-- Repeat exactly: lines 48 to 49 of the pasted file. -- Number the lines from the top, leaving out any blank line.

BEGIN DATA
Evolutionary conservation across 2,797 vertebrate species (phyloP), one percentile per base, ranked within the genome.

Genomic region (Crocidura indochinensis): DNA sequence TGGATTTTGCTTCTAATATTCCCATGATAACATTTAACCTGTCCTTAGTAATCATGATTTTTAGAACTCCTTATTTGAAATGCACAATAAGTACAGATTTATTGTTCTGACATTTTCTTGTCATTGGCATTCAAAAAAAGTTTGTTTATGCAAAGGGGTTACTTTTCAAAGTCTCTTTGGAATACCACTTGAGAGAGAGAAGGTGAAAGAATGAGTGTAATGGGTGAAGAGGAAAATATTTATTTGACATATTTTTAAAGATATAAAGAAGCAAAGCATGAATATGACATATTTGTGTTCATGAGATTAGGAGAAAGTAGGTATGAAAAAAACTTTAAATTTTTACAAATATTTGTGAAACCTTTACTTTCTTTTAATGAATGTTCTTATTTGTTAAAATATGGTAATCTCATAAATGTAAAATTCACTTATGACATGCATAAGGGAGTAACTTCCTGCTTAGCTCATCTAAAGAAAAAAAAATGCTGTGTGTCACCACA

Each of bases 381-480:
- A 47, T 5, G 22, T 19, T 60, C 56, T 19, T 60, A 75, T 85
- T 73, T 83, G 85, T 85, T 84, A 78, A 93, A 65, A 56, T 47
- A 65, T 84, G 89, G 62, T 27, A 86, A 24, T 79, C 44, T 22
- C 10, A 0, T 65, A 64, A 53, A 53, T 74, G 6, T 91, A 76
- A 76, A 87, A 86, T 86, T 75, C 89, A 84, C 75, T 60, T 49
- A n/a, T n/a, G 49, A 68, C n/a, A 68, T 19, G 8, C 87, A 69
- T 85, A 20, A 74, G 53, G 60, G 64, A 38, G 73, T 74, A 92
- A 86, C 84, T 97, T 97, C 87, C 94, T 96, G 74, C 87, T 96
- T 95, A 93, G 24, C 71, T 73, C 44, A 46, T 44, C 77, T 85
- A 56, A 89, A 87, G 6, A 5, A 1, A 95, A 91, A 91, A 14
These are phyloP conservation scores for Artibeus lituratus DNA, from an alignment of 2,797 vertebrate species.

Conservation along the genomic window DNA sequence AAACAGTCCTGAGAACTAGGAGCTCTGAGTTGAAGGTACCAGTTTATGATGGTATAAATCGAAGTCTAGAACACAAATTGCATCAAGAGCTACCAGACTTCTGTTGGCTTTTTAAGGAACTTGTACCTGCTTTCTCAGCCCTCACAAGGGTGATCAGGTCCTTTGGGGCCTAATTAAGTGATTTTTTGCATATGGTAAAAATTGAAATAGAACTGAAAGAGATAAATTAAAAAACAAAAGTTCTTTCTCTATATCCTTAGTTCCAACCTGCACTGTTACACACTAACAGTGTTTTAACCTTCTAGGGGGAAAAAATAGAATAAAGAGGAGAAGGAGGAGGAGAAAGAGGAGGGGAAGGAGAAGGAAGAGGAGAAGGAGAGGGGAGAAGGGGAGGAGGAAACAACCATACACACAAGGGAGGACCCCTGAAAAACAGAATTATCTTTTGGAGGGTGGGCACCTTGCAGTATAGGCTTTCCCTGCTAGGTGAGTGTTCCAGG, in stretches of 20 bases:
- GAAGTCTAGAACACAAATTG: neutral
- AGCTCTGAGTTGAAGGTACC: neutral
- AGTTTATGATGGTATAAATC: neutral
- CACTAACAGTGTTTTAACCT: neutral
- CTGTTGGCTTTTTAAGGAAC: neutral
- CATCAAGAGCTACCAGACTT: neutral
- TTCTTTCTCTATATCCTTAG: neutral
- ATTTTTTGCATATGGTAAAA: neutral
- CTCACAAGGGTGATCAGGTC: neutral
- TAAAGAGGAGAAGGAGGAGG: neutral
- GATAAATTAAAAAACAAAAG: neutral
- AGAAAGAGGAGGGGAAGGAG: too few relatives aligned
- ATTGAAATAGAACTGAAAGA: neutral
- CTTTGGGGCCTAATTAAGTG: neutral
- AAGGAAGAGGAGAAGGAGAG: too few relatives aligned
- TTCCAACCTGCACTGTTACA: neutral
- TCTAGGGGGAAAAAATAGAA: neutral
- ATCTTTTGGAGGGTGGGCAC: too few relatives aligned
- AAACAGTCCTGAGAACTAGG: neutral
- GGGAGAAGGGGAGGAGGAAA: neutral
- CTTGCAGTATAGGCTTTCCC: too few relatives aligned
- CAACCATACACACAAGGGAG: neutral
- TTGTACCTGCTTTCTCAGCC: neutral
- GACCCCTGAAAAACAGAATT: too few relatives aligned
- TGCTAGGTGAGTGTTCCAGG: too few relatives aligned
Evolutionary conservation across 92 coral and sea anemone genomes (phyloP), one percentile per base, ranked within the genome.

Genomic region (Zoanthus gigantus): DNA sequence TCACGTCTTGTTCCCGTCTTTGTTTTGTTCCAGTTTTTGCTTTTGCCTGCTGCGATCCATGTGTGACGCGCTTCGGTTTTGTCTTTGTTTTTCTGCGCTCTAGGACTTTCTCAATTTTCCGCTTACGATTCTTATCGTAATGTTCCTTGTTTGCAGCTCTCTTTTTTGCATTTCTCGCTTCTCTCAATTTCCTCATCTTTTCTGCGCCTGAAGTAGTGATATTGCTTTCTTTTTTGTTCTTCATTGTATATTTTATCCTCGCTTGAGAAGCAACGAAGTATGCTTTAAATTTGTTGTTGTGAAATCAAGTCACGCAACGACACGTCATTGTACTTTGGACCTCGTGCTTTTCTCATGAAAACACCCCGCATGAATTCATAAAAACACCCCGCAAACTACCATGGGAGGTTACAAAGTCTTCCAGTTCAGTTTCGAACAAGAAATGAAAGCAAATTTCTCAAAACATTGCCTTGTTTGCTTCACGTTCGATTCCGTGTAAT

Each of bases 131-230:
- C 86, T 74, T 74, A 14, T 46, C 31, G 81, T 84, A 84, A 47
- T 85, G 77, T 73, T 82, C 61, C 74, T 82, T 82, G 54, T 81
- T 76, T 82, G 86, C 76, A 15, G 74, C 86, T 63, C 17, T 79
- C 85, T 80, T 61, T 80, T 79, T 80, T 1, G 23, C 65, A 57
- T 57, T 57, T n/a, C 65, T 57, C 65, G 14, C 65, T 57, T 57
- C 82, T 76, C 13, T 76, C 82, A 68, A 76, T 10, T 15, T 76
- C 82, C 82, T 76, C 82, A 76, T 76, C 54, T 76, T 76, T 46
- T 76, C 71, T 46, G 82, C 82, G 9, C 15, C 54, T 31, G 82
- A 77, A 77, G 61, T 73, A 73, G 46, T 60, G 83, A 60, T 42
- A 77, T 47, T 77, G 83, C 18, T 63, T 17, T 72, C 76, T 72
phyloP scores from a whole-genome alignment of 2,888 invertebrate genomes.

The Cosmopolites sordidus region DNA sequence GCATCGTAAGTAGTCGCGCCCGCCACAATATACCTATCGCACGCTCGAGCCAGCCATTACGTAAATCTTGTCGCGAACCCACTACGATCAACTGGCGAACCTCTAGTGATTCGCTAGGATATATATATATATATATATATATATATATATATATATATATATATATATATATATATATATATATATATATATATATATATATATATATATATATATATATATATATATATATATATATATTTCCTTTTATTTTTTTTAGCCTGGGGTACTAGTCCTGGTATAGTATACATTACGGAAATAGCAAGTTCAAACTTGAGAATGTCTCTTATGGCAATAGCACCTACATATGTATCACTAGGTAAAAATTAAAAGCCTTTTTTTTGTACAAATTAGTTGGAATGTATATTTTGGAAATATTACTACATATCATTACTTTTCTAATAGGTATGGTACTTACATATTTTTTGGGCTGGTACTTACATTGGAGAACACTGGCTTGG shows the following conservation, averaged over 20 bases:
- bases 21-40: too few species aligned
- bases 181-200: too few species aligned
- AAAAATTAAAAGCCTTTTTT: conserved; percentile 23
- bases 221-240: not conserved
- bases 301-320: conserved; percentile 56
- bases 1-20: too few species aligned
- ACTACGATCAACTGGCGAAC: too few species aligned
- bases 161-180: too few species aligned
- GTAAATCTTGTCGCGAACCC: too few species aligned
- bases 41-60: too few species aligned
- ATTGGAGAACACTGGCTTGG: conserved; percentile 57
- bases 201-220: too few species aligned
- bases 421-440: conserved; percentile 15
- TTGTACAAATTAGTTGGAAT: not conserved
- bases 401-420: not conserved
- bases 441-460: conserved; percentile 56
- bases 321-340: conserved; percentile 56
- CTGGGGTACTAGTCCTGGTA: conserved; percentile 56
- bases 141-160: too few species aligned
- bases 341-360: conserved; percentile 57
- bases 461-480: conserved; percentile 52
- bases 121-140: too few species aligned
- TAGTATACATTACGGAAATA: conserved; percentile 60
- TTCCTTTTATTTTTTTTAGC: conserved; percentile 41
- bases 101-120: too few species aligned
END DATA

- T 57, T 57, T n/a, C 65, T 57, C 65, G 14, C 65, T 57, T 57
- C 82, T 76, C 13, T 76, C 82, A 68, A 76, T 10, T 15, T 76